Peace is Every Step – the silent peace walk

Quakers and other faith groups took to the streets of London in a silent walk for peace on Sunday, 21 January.

Media Officer for Quakers in Britain Cato Pedder writes…

Facilitated by Quakers in Britain and Plum Village UK, the event, open to all, called for peace amidst the rising challenges of hatred, anger, destruction, displacement, and suffering.

With more than 30 ongoing conflicts around the world, particularly in Palestine and Israel, the silent vigil aimed to transcend religious and cultural boundaries.

During the walk, faith communities shared their dedication to non-violence, reconciliation and peace, united in the common pursuit of harmonious co-existence.

Muslims, Jews, Christians, Hindus, Buddhists and many others joined the walk from Trafalgar Square to Parliament Square and back, weaving a narrative of peace between the city’s key political landmarks.

Without flags, placards, slogans or chants, a thousand diverse participants including children carried hand-made white flowers as a reminder that everyone has a role to play in cultivating a more peaceful world.

Opening prayers from faith representatives reinforced the diverse yet unified call for peace. Maureen Goodman (Brahma Kumaris), Rabbi Alexandra Wright (president, Liberal Judaism), Imam Asim Hafiz (Islamic Advisor and Imam, Ministry of Defence), Mandip Singh (Sikh, Khalsa Jatha), Ven Canda (Buddhist monastic) were among those in attendance.

The Chair of Churches Together in England, Rowena Loverance reminded the crowd that it was the Week of Prayer for Christian Unity. She shared prayers chosen by Christians in Burkina Faso, a country struggling with military coups and terrorism.

“They have invited us to focus on the story of the Good Samaritan,” she said. “It is a story about crossing boundaries that reminds us of the bonds that unite the whole human family.”

A longer version of this piece first appeared on the Quakers in Britain website.

Rowena Loverance at Peace is Every Step
Rowena Loverance speaking in Trafalgar Square

Ecumenical & Interfaith Officer for Quakers in Britain Judith Baker, who was one of the walk co-creators, writes…

For me, participating in the walk was like being in a gathered Quaker Meeting. I was totally in a state of deep contemplation as we walked. I felt a deep unity both of spirit and of commitment to peace with those of other faiths around me. When we returned to Trafalgar Square the walkers slowly filled the space once more as the faith representatives gathered behind me on the steps. I was to offer the thanks so waited to speak, looking at 1,000 people beaming at me. So many smiling, radiant faces, it was amazing.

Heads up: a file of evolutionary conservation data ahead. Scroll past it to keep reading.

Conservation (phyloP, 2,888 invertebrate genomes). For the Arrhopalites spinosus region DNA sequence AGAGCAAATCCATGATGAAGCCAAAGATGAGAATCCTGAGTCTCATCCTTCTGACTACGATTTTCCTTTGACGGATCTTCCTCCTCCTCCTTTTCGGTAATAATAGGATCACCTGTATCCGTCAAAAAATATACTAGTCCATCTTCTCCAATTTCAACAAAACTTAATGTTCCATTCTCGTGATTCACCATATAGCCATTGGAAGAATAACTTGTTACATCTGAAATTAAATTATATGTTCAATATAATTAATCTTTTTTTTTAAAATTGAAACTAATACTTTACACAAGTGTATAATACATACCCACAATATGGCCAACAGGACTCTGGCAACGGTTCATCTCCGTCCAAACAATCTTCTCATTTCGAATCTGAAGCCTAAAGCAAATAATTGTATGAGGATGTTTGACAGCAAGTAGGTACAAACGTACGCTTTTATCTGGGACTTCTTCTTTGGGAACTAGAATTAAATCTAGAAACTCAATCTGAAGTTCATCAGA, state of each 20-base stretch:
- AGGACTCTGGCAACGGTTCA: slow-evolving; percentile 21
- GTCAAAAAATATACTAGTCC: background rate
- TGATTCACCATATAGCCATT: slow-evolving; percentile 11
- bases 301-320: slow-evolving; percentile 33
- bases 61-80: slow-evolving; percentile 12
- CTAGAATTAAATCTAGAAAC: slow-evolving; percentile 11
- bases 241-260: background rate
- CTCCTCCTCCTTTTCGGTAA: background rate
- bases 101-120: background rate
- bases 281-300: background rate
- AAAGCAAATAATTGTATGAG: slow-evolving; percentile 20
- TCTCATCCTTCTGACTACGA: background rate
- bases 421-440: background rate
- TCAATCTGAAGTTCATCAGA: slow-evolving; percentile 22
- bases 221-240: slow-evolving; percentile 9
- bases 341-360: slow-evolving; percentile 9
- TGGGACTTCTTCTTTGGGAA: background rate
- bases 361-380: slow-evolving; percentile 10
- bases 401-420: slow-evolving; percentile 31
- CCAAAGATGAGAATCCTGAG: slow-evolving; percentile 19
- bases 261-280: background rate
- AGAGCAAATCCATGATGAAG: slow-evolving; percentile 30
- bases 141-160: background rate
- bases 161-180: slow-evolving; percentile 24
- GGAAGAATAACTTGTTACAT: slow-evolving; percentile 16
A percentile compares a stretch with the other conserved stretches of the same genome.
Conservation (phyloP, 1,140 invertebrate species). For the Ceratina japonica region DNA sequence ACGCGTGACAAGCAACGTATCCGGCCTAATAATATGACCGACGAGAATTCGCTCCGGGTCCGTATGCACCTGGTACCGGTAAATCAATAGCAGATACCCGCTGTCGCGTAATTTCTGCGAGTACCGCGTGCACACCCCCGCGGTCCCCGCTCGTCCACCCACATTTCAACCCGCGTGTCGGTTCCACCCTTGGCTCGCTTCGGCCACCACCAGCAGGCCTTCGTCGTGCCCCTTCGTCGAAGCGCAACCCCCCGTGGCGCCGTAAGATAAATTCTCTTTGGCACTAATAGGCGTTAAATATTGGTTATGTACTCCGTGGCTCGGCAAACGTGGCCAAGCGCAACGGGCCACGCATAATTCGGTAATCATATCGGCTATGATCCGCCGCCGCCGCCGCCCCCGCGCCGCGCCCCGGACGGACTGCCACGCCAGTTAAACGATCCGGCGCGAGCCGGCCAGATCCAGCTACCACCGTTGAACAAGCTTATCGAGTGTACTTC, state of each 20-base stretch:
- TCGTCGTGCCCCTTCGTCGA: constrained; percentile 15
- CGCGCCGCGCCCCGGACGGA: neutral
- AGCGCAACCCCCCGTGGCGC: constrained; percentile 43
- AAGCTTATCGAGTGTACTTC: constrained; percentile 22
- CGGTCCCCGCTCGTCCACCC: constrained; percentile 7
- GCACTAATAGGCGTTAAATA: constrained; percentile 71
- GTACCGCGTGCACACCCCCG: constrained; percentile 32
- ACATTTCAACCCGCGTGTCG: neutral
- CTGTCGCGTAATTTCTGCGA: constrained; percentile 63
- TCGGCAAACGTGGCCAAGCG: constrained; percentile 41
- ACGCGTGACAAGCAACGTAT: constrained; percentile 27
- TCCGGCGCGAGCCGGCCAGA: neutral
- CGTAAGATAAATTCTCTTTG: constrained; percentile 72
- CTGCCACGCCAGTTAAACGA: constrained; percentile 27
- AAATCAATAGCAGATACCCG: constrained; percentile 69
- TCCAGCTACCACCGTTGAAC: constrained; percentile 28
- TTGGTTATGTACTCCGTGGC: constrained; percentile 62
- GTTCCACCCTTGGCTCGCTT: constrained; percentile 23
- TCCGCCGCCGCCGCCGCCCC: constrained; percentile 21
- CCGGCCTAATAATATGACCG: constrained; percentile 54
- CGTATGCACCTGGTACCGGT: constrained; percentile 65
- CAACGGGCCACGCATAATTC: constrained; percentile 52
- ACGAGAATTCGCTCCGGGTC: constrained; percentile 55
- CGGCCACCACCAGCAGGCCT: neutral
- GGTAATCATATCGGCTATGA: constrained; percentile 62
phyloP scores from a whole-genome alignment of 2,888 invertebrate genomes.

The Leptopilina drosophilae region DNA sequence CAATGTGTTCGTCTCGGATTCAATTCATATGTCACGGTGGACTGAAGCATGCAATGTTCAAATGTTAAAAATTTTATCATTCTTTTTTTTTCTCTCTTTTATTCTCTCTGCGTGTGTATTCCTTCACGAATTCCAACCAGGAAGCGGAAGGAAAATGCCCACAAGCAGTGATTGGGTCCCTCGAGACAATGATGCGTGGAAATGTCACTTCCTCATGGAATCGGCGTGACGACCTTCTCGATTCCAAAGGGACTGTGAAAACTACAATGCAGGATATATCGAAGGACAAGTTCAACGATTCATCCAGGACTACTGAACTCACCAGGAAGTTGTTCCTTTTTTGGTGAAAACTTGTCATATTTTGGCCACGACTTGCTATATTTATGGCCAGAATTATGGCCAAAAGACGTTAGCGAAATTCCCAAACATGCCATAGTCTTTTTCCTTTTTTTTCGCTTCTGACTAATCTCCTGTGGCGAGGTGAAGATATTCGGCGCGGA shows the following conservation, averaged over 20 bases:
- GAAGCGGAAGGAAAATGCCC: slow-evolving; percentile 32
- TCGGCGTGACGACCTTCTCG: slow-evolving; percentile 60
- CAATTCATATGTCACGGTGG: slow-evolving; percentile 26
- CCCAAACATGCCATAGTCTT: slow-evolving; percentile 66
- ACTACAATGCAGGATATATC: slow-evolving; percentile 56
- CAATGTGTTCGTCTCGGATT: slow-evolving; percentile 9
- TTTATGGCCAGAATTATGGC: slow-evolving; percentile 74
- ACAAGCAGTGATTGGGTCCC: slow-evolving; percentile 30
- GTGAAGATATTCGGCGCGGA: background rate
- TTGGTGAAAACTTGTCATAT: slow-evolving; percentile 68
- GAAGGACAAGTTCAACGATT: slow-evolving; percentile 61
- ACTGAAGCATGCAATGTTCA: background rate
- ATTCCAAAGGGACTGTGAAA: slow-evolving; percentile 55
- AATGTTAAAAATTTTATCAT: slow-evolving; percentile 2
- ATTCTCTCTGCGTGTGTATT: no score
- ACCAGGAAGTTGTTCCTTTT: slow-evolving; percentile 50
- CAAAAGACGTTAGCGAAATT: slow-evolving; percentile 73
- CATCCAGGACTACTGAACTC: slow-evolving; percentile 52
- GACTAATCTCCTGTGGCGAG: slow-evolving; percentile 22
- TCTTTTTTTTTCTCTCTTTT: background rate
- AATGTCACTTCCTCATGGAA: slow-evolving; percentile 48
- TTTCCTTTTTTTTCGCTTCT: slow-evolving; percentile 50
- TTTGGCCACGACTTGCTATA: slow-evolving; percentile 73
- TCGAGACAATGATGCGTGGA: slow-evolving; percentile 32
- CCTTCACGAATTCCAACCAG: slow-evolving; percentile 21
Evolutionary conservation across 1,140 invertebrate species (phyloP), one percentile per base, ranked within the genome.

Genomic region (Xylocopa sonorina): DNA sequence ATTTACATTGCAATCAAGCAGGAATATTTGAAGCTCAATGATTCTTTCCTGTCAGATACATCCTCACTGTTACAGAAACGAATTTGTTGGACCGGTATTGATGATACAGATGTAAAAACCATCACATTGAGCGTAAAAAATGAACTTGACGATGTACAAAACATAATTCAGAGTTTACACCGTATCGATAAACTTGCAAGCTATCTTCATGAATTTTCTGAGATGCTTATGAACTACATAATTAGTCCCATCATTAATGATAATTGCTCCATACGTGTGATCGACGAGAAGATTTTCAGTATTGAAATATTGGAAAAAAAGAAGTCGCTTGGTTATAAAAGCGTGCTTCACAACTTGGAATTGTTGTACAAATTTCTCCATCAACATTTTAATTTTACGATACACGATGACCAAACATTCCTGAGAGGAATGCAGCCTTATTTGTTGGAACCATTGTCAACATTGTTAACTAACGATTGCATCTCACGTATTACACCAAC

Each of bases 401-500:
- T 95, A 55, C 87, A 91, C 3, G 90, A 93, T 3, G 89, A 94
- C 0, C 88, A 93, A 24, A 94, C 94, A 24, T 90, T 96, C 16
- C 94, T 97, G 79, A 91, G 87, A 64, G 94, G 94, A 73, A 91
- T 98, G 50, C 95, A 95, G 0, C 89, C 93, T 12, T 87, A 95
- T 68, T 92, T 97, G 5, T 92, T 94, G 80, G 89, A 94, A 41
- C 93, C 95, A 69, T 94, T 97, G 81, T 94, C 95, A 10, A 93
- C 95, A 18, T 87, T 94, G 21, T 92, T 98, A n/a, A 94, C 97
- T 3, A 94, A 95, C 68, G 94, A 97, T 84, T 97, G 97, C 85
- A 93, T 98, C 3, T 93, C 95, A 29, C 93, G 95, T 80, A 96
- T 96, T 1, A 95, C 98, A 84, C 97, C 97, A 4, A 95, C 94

What was achieved? On one level, Plum Village and Quakers in Britain, two contemplative traditions, came together for peace and somehow gathered ten different faith representatives to offer prayers for peace, and all walked silently together for peace. On a deeper level, I hope that, like me, most if not all present found a connection to each other and a recommitment to peace. There has to be another way to solve the conflicts of today, war is not the answer.

John Cooper, Director of the Fellowship of Reconciliation, a Charity and Network in Association with Churches Together in England writes…

There was a real power in the silence that we all experienced. Different faiths, ages and backgrounds all united in a shared wish to break out of a world of violence into a world of peace. One of the most powerful elements of the walk was the deepening of the silence. You could hear everyone drop silent as we filled the road and set off on our walk. The silence deepened as we walked past government offices where decisions over war and peace are made.

In the middle of one of the world’s busiest cities, we walked silently for peace. We may have been fueled by different faiths, yet our unity of purpose and shared sense of silence sent a strong message. As I walked along I watched time after time as people quietly asked what we were protesting about. “A walk for peace” would come the reply and, after a pause, the people would smile, nod or give us thumbs up. In an era of noise, war and busyness, our sacred walk was respected and valued by all who encountered it.

Photo credit: All photos by Michael Preston for Quakers in Britain